According to news reports, the flap started when passengers on Kentucky-bound Flight 3411 were offered US$800 to give up their seats to make way for four crew members. No one volunteered so the airlines randomly selected four passengers. While three of them left begrudgingly, Dr David Dao, a Vietnamese-American, resisted, saying that he was a doctor and that he needed to see patients the following day. Chicago Department of Aviation security officers then yanked the 69-year-old from his seat and dragged him off the plane.

Numerous videos captured by fellow passengers went viral and caused a storm. To make matters worse, a company e-mail was leaked revealing the airline’s CEO Oscar Munoz describing Dr Dao as “disruptive and belligerent”. He also said that he stood behind his employees.

Many are now accusing United Airlines of discrimination, saying that they treated Dr Dao so badly because he is Asian. This was not helped by a news report supposedly highlighting the doctor’s troubled past and brushes with the law.

When such things happen, it is easy—almost natural, in fact—to condemn the airline. After all, it would seem that Dr Dao should not have been subjected to the treatment he received, no matter what his past and ethnicity. Some have also condemned the news site for digging up his criminal past.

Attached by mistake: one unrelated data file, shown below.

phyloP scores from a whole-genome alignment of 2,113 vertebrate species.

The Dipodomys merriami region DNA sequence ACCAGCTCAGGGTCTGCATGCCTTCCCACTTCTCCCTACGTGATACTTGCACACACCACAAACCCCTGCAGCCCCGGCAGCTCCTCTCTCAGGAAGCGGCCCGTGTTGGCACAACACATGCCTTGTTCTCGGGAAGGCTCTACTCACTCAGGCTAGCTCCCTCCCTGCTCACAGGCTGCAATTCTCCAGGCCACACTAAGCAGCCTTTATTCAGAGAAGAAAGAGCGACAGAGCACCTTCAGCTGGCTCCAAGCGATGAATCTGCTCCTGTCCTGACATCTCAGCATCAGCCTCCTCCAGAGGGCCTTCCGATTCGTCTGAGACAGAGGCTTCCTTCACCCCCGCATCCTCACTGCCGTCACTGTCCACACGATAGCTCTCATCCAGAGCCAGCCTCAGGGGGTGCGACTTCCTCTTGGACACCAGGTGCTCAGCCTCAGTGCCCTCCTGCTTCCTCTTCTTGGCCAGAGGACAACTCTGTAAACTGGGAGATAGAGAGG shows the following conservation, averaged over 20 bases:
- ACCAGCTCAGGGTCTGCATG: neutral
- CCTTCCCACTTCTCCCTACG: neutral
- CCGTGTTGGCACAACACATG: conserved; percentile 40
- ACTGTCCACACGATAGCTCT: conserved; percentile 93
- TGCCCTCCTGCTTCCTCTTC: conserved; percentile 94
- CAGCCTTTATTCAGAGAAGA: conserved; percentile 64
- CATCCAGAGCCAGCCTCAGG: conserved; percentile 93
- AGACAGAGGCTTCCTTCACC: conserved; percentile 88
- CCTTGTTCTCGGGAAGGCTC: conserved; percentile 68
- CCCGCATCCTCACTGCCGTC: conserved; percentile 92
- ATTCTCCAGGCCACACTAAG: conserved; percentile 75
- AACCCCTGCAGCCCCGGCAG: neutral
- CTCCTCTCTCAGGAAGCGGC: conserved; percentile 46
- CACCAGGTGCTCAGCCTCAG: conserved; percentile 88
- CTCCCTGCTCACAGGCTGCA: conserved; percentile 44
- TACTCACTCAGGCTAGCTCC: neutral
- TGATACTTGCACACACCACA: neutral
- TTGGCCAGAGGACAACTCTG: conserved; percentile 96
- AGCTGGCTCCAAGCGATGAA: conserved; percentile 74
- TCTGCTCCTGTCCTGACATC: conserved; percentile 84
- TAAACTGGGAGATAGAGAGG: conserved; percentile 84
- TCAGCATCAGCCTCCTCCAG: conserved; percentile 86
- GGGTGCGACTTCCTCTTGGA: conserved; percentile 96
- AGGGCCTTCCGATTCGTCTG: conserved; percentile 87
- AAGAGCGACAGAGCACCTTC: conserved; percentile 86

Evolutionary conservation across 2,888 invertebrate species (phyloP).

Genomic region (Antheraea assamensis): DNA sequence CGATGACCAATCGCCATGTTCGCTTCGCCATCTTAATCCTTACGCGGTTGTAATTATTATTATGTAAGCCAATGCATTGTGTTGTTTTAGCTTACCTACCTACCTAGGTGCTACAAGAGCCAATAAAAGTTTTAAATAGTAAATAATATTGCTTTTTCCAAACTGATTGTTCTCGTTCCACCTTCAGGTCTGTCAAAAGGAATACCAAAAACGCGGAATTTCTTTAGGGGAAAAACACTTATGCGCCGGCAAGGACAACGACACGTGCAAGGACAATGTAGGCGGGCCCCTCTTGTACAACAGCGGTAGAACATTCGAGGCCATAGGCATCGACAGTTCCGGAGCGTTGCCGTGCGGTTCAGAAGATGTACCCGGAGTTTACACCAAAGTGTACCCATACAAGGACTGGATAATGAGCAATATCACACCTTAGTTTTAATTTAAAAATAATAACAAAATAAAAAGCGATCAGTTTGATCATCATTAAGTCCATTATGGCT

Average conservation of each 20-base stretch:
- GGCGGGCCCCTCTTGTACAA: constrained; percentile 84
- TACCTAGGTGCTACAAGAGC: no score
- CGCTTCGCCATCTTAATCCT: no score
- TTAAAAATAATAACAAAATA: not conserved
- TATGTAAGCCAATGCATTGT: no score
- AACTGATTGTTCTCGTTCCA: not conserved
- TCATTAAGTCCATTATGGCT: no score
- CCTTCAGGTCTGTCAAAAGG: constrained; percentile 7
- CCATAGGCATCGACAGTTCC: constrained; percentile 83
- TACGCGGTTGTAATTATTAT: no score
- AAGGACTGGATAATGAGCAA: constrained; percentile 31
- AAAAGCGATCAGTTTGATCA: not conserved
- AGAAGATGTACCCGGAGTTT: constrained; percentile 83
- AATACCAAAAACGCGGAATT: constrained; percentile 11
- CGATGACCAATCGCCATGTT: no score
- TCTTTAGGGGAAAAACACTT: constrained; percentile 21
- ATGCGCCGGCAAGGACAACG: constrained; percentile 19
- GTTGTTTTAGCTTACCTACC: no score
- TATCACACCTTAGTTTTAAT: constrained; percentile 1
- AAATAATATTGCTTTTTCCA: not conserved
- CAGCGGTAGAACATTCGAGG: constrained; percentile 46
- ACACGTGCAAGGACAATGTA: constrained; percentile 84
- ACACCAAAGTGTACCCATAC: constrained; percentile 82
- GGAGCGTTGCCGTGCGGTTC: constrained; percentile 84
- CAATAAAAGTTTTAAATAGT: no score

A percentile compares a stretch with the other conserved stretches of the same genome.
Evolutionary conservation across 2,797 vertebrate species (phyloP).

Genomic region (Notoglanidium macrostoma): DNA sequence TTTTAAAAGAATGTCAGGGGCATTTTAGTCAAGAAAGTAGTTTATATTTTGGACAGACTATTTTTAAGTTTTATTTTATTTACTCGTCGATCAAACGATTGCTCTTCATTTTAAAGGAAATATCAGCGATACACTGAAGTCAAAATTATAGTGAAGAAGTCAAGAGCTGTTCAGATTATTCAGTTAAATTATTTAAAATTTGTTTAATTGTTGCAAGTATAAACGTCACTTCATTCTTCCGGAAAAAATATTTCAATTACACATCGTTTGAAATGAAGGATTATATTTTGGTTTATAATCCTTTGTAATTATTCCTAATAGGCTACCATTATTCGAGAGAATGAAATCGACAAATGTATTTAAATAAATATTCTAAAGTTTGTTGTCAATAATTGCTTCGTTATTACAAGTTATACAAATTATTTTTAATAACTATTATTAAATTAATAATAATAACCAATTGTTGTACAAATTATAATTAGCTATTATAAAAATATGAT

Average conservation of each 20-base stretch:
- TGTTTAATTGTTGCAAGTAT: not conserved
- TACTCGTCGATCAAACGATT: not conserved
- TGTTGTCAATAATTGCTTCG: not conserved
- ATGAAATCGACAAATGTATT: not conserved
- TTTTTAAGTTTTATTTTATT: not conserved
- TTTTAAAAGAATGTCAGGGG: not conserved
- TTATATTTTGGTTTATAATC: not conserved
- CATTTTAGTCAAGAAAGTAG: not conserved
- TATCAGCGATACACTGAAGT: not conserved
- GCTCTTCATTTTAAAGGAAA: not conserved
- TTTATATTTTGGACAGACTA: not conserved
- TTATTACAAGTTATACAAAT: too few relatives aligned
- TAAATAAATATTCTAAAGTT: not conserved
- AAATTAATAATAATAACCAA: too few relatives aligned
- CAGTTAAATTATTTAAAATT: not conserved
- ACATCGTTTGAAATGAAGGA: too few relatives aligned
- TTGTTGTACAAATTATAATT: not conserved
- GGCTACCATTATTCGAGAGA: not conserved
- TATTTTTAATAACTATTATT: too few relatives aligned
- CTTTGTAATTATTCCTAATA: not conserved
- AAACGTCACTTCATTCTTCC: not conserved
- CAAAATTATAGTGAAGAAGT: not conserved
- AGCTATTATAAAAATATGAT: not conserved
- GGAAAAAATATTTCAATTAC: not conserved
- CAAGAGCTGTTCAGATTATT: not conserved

Reading these arguments has left me with a number of questions. For example: Should our ethnicity determine our worth? Should we be judged on our past? In short: Who deserves to be on Flight 3411?

As Christians, we can take comfort in the fact that in God’s eyes, the answer to the first two questions are: No. God does not see us based on our skin color nor our past. In fact, we are all equal: all of us are sinners, and all of us are in desperate need of His grace. We can do nothing to make ourselves more acceptable to Him, or to increase our worth. That’s why God does not look at our past criminal records and secret sins, nor our achievements and accolades.

In fact, if God were to judge us based on our sins, we would all suffer the same fate as Dr Dao—mercilessly dragged off the plane. We would not even have the chance to be on that plane.

Our merciful Father loves us as His children and forgives our sins. Instead of hauling us off the plane, He invites us to join Him on board.

Now, if God were willing to forgive and put aside His judgment against us, shouldn’t we, as His followers, be willing to do the same? Do we judge people or treat some as less deserving? Having received God’s love and treatment, do we view them the same way God viewed us?

Today, I would like to challenge you to remember that we are all “equal”—we are all sinners who need grace just as we do.

It’s easy to point the finger at United Airlines and others. But is it time to do the same to ourselves?